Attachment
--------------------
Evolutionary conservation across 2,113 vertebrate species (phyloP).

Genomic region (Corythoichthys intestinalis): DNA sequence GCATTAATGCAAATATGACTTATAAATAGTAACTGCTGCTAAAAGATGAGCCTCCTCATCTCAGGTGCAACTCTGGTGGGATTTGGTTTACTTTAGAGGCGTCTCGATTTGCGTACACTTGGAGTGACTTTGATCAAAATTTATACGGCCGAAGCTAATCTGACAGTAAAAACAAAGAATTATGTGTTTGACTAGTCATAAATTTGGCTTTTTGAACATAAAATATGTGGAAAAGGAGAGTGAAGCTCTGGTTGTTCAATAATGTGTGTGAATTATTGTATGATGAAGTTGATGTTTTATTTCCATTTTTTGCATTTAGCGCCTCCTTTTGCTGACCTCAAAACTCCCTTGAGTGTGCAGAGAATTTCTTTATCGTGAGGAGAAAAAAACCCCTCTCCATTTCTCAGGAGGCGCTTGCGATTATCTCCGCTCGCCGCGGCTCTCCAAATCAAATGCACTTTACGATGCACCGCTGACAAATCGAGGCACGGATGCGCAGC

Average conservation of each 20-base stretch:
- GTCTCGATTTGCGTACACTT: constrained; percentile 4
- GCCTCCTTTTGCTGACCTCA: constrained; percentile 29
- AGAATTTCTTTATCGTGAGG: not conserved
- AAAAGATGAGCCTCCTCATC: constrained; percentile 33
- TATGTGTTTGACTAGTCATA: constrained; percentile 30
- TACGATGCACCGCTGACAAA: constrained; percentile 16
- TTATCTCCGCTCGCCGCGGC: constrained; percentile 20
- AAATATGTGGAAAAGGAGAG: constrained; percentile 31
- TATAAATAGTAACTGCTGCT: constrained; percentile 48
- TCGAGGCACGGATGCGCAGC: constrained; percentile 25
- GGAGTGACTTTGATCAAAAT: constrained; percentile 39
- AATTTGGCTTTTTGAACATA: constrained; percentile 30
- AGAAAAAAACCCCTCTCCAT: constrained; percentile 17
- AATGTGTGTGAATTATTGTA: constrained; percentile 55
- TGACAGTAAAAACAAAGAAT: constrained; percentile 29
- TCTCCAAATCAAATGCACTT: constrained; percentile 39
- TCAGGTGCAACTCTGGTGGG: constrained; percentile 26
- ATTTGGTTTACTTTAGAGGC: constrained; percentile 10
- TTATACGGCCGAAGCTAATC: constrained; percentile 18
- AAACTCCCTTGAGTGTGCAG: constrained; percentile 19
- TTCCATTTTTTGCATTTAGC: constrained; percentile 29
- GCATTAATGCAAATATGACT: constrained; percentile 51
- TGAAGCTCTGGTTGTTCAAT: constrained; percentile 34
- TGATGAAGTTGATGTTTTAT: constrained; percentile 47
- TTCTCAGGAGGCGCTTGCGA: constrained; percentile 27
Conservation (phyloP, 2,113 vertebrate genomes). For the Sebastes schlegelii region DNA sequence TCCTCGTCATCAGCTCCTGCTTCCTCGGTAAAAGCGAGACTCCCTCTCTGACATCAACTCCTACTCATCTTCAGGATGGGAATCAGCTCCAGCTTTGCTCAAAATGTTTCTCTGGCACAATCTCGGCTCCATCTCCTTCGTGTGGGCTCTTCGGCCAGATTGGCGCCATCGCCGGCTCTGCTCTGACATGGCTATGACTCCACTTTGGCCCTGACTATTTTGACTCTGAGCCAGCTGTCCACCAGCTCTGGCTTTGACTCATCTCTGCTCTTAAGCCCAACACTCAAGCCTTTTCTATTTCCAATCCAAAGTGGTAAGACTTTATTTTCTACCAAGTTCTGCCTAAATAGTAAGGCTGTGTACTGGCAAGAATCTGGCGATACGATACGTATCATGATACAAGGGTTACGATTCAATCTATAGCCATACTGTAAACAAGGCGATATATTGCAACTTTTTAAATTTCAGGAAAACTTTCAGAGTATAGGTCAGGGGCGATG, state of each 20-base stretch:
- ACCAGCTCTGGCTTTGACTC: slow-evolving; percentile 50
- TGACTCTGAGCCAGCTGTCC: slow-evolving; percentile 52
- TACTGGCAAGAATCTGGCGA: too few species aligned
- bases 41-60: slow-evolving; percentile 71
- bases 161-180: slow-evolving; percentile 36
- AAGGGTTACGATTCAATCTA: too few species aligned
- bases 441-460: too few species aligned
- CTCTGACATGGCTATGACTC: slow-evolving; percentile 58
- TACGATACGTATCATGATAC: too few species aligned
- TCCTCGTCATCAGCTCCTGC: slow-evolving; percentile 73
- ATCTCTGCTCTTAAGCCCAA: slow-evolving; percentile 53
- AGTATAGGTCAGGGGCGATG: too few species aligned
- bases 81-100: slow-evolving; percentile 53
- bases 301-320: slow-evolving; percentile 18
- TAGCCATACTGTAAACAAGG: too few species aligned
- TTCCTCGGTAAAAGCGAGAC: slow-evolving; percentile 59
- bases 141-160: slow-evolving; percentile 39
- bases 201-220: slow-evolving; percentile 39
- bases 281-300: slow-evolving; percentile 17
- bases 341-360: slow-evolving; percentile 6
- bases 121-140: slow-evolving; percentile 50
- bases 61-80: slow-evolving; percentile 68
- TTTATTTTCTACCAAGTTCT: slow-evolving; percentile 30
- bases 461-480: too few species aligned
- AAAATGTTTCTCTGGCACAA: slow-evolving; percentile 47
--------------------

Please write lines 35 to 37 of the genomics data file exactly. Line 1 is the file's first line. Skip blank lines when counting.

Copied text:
- AAGGGTTACGATTCAATCTA: too few species aligned
- bases 441-460: too few species aligned
- CTCTGACATGGCTATGACTC: slow-evolving; percentile 58